I have a recent install of Debian 8, with xfce.

All was fine, until I implemented this answer, because I wanted to get a more updated package from testing. As suggested there, I created the .list files.

After completing that procedure, I run a sudo apt-get update. There was an error, which I cannot remember precisely. But the update got stuck at (98%) [Waiting for headers] [Waiting for headers] or something like that.

Then, I decided to restart. After logging in , I got:

Xsession: warning: unable to write to /tmp: Xsession may exit with an error

After a few attempts logging in, I restarted again. Then, the GUI did not appear; there was an error - "tty7 does not exist".

Then, I logged in into tty1, and typed start. A screen full of errors appeared, including many (EE) Fatal server error and Inconsistency detected by ld.so: dl-close.c: 762: _dl_close: Assertion map->l_init_called failed!

Then, I attempted to install lightdm, as some forums suggest. If I run with root, I get the error:

Bus errorackage lists... 1%

If I run with sudo, I get:

E: Write error - write (28: No space left on device)
E: Can't mmap an empty file
E: Failed to truncate file - ftruncate (9: Bad file descriptor)
E: The package lists or status file could not be parsed or opened.

Running the command df -h, I get that /dev/sda1/ is used entirely (100%, 9.1G).

I have tried cleaning the cache, the /var/log folder, and the /tmp folder, as many posts indicate, but no progress.

Additionally, if I use Tab to autocomplete folders or files, I get:

bash: cannot create temp fil for here-document: no space left on device

Any idea how to proceed?

PS: additionally, I got several screen flashes, changing from black to gray to white... while I am in a tty console.

  • Please take a look here – JustMe Nov 6 '16 at 14:26
  • Well, the problem was really of low space. I thought Debian space allocation was like that of Ubuntu. I installed heavy things in /usr/local, which made the / quite heavy. I had to reinstall to reallocate space. – luchonacho Nov 6 '16 at 16:19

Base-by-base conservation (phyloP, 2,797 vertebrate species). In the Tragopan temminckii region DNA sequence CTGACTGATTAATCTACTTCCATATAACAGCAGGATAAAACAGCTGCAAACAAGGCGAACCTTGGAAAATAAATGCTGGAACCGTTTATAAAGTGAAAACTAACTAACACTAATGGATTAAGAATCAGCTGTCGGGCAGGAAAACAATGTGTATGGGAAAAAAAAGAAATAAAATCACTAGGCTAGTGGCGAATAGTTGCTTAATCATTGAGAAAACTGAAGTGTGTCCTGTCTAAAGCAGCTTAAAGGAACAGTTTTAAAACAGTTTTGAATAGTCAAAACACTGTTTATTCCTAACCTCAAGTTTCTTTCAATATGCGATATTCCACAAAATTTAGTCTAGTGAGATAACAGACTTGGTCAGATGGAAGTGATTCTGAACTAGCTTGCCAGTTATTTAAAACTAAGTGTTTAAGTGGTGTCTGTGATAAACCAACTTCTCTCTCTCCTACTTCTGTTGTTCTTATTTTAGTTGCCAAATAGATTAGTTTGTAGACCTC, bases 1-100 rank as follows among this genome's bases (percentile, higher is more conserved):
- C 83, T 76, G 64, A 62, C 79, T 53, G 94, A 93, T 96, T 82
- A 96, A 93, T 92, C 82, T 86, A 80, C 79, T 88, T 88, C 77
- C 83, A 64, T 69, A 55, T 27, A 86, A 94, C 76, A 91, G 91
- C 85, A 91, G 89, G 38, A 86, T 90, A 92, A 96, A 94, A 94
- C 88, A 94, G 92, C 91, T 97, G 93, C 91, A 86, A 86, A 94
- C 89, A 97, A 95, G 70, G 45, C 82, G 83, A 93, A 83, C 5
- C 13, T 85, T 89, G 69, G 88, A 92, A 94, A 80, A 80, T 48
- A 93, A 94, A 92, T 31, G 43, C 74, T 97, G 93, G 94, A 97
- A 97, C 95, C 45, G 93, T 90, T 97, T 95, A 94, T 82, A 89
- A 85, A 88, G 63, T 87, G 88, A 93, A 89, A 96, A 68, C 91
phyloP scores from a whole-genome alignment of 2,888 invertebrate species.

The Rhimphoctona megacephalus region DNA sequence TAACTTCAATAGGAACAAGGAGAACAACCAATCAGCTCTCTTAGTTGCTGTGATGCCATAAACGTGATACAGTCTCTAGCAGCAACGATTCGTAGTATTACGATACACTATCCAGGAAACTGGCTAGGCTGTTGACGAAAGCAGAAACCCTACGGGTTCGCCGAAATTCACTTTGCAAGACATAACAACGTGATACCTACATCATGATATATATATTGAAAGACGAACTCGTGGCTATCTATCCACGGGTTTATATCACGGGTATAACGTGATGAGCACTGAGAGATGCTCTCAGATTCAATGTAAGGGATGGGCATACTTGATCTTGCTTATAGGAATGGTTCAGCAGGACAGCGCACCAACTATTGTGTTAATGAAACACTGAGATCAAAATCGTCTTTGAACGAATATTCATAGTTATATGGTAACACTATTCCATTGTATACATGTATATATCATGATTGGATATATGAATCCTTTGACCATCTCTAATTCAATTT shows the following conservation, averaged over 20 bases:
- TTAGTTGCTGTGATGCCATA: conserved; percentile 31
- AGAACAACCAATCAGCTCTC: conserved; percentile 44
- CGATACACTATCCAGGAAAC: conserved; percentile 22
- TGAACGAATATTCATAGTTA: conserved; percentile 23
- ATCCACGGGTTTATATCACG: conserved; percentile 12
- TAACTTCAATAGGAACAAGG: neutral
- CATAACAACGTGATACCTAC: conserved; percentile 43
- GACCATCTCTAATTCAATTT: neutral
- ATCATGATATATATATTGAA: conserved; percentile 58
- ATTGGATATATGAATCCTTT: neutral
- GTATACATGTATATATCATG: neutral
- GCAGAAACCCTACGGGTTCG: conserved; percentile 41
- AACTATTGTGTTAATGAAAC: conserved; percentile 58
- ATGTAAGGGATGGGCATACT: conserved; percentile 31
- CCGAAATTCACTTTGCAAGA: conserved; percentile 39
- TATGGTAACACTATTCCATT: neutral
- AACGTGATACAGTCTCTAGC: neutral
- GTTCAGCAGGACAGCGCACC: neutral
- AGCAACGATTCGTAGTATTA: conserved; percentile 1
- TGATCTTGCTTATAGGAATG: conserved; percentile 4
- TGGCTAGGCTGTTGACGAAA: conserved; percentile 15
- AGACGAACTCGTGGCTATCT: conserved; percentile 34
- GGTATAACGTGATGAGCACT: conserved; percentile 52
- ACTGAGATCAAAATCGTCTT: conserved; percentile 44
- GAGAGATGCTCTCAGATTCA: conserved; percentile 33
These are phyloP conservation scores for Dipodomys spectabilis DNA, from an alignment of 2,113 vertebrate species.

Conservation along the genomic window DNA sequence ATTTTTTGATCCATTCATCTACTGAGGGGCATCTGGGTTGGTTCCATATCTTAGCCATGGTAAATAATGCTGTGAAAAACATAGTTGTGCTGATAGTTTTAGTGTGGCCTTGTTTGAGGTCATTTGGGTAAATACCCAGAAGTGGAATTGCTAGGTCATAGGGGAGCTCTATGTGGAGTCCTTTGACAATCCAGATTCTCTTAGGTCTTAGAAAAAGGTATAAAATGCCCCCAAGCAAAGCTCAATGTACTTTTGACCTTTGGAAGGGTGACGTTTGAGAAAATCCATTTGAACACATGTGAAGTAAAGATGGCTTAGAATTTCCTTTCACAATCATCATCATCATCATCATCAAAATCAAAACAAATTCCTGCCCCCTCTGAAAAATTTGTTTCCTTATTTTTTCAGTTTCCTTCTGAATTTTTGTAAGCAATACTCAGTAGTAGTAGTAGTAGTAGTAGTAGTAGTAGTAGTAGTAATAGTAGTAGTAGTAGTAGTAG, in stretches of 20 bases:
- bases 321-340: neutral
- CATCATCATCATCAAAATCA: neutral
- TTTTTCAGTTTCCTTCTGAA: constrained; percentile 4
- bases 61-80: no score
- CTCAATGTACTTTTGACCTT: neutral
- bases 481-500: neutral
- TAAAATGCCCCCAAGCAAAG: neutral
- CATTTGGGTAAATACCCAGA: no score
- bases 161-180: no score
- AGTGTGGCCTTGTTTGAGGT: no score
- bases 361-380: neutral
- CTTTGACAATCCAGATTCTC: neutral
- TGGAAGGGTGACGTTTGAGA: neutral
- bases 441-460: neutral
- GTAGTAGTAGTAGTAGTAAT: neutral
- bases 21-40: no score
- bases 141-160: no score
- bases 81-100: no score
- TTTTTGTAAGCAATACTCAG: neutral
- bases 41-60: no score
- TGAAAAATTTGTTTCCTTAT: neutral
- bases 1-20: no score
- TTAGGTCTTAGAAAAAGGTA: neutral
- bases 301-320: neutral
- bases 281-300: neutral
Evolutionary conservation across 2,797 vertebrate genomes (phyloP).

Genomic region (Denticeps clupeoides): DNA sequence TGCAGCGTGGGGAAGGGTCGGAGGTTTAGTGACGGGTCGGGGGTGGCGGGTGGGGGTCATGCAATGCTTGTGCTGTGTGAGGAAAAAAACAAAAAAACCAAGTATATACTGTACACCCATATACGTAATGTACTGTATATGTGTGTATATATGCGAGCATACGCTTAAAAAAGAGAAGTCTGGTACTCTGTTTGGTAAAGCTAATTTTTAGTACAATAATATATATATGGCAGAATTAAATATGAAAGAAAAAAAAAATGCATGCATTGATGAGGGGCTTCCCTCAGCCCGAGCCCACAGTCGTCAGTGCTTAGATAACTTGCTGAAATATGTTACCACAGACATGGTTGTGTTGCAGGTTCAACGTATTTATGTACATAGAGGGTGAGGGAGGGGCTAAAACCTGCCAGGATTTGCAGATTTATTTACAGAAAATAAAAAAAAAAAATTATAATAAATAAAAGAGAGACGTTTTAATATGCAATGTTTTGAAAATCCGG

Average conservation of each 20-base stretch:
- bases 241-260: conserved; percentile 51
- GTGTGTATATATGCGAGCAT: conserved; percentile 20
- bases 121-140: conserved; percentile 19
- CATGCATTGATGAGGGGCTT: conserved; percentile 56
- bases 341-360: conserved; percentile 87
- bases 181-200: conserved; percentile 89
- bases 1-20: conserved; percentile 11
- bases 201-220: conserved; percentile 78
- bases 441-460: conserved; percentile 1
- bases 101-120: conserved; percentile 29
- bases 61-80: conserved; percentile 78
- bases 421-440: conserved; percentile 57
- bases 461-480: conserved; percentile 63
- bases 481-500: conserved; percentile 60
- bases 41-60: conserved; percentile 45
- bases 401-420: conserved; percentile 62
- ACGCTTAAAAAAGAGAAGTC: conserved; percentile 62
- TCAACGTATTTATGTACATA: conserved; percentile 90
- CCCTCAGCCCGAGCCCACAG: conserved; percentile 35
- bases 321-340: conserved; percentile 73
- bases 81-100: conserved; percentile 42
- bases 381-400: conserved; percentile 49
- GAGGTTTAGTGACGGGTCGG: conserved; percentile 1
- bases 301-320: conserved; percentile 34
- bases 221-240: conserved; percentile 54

• @luchonacho I hope you used LVM when you did the re-install. LVM is an awesome tool that can help you when faced with these problems. A simple livecd reboot (using [systemrescuecd] (system-rescue-cd.org/SystemRescueCd_Homepage) can drop you to an environment when you can extend your partitions and filesystems, obviating a need to do a re-install. – SACHIN GARG Nov 7 '16 at 0:42

Your disk is full. Many programs can't cope.

To at least allow the creation of temporary files, make /tmp an in-memory filesystem. That's a good idea anyway: files in /tmp don't need to be saved across restarts so they don't need to be on disk. While you repair your system, just mount it manually:

mount -t tmpfs -o mode=1777 /tmp

Now you'll be able to start the GUI. Either it'll start automatically (those flashes were the display manager attempting to start and failing) or you can run startx after logging in to start a GUI session.

There's a reserved quota of space for root, which is 5% by default. If your disk was chock full, you'll need to free more than 5% to allow your account to write to the disk. It's a good idea not to go beyond 95% anyway as performance decreases with near-full filesystems.

Depending on your constraints, you can either delete things you don't need (old logs, old downloaded packages in /var/cache/apt/archives, possibly other things under /var/cache, uninstall software that you don't use, …) or enlarge the system partition. Don't remove things if you aren't sure what they do.

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